Attested: bellum in silva Celidonis, the 7th battle attributed to Arthur by the Historia Brittonum.
Where: Uncertain, most likely about 4km NNE of Lincoln, around SK963760, on a Roman road newly recognised on Lidar maps as a short cut to the main road towards York, close to the Lincoln Cliff escarpment, where the South Carlton airfield briefly existed and there is now Cliff Farm and the Hallifirs plantation. One can reasonably guess that woodland around that slope was formerly more extensive than modern patches.
Name Origin: Old English helde ‘slope’ contributed to many place names, but there seems to be no consensus on how best to trace that back to the many PIE roots of form *kel-, *kelə-, *klad-,, etc, as illustrated by English hill, to heel, hilt, gladiator, Celt, Hilda, etc. This may have been confused with forms of holy and churl in the place names suggested here. Germanic H often shows up where earlier (or Celtic) names have K/C/CH, for example in Cheltenham and Chiltern.
Notes: Geoffrey of Monmouth wrote that in AD 518 Arthurís army slaughtered 6000 Saxons at “Kaerlindcoit, which is now called Lincoln”. The remnant were pursued to “nemus Colidonis”, bottled up with a wall of trees and starved into surrender, then sent back to Germany. Anything Geoffrey wrote is to be taken with a big pinch of salt, but the more reliable Roger of Wendover believed him and expanded the story enough to hint that there was another source then available. The author of the Historia Brittonum appears to be at least as unreliable, adding “id est Cat Coit Celidon”, which obvious refers to the personal name Celyddon mentioned in Welsh poems that would later be set down as Kat Godeu ‘battle of the forest’ and as the tale of Culhwch and Olwen. Post-Roman battles often occurred close to Roman roads, and there was even a topologically similar battle at Halidon Hill.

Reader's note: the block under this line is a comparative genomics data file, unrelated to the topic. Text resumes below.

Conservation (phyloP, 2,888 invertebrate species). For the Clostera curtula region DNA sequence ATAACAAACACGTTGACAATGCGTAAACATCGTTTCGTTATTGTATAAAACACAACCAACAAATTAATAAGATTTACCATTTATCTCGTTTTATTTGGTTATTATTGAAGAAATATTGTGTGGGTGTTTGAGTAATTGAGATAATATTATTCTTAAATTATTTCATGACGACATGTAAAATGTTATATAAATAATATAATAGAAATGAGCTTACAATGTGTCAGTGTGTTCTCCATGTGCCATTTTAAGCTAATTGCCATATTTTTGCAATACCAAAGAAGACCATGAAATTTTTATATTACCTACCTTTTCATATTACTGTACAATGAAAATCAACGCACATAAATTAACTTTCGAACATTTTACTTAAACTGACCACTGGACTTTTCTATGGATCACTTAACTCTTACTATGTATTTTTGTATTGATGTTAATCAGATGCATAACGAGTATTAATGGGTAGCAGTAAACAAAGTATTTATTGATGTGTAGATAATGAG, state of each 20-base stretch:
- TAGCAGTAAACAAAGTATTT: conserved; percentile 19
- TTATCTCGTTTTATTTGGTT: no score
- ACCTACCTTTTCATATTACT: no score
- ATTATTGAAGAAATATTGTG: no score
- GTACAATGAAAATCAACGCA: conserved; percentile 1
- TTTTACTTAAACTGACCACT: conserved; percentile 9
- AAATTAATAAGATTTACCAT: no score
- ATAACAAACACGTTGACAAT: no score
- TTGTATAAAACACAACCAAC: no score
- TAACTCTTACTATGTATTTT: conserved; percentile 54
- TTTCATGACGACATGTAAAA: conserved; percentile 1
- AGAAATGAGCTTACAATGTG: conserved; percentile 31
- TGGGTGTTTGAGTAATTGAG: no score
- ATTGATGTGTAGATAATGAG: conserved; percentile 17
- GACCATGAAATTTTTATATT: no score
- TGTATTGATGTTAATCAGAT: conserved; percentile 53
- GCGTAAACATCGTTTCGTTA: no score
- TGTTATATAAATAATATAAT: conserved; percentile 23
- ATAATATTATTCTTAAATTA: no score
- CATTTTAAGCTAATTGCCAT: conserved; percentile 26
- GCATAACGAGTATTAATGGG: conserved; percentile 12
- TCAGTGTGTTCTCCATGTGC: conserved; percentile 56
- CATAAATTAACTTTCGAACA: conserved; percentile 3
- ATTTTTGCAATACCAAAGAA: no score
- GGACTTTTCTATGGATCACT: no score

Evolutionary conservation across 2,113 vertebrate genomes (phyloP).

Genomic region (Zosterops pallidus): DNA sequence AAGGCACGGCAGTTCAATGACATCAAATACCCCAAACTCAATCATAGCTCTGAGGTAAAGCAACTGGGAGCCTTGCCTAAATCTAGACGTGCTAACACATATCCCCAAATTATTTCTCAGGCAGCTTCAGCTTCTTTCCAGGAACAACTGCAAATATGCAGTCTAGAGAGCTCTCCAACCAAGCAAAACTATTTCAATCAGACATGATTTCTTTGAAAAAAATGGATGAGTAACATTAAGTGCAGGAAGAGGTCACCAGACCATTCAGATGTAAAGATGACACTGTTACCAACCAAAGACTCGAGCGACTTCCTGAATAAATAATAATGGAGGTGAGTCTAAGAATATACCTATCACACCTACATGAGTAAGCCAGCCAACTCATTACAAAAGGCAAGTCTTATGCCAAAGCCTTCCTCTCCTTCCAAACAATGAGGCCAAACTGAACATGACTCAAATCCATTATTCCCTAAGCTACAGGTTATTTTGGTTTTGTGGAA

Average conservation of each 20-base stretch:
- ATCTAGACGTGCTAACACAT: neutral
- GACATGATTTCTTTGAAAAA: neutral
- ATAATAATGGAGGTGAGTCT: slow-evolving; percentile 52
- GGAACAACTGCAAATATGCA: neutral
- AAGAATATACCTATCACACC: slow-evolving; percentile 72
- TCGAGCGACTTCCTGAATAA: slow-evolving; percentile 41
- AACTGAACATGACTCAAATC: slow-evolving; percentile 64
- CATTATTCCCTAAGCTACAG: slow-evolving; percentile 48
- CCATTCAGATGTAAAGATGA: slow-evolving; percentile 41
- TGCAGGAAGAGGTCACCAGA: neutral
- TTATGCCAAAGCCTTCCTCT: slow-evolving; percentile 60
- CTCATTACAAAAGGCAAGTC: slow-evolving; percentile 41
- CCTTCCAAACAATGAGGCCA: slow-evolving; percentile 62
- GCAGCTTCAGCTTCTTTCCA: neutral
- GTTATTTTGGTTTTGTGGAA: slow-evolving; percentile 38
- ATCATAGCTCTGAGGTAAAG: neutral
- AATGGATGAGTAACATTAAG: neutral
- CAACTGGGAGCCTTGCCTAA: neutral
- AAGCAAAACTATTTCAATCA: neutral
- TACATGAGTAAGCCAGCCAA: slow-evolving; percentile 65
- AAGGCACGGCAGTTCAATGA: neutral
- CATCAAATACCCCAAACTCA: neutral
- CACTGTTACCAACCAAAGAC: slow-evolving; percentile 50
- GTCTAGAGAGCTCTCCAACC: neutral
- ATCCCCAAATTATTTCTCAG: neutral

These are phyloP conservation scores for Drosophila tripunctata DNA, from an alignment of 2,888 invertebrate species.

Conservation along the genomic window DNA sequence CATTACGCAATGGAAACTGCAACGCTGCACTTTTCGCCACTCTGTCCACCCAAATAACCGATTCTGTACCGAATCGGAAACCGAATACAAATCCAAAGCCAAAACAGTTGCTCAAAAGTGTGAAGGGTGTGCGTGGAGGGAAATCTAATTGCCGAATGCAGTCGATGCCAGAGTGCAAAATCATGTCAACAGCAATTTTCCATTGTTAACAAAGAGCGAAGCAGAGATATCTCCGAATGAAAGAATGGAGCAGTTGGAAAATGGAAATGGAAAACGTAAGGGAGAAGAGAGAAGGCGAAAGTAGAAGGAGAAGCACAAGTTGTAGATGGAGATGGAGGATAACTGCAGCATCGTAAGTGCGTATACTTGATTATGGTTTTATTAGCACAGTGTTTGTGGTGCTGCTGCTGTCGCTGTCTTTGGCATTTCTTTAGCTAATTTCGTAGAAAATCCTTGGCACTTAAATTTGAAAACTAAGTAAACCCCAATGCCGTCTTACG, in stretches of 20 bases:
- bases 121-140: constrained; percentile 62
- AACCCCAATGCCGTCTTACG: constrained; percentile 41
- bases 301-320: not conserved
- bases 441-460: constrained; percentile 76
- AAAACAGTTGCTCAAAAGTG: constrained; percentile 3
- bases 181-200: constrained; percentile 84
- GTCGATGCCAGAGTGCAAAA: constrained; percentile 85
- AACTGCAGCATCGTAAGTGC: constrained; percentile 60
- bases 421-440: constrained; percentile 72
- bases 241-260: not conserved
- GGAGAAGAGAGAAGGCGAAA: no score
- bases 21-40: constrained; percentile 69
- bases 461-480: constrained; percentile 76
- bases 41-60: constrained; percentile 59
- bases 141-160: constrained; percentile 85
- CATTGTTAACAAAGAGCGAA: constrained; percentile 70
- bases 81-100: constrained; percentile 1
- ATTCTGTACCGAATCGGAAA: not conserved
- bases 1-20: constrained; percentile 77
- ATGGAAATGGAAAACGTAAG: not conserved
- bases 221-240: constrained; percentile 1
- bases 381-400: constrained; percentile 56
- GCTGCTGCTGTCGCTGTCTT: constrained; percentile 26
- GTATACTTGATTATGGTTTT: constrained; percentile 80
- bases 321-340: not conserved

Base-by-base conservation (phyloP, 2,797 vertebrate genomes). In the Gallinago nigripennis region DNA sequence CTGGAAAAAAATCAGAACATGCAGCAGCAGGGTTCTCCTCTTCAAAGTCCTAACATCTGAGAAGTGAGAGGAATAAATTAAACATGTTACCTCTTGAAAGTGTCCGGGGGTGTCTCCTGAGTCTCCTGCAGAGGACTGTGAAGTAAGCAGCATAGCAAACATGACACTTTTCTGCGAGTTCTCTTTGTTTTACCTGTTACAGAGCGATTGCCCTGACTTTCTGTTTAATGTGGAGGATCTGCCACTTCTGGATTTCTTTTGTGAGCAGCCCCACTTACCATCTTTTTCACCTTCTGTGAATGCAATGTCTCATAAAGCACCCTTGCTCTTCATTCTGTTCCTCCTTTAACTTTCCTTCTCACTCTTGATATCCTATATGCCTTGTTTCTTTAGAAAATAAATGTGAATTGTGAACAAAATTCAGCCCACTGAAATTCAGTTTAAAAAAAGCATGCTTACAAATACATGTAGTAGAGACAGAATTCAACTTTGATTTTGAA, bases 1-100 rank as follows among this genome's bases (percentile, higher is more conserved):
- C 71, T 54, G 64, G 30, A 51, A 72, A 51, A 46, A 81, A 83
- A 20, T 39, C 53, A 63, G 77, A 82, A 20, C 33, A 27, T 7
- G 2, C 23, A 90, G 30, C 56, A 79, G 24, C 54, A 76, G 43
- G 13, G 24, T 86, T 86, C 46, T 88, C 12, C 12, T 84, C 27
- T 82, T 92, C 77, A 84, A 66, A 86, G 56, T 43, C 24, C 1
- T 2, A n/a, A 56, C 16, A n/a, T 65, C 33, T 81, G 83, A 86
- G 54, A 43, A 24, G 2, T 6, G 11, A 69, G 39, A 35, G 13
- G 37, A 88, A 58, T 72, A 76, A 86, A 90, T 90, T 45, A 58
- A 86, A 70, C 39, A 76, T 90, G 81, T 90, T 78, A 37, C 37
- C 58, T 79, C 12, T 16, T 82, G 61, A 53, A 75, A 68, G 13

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Last edited: 12 June 2019
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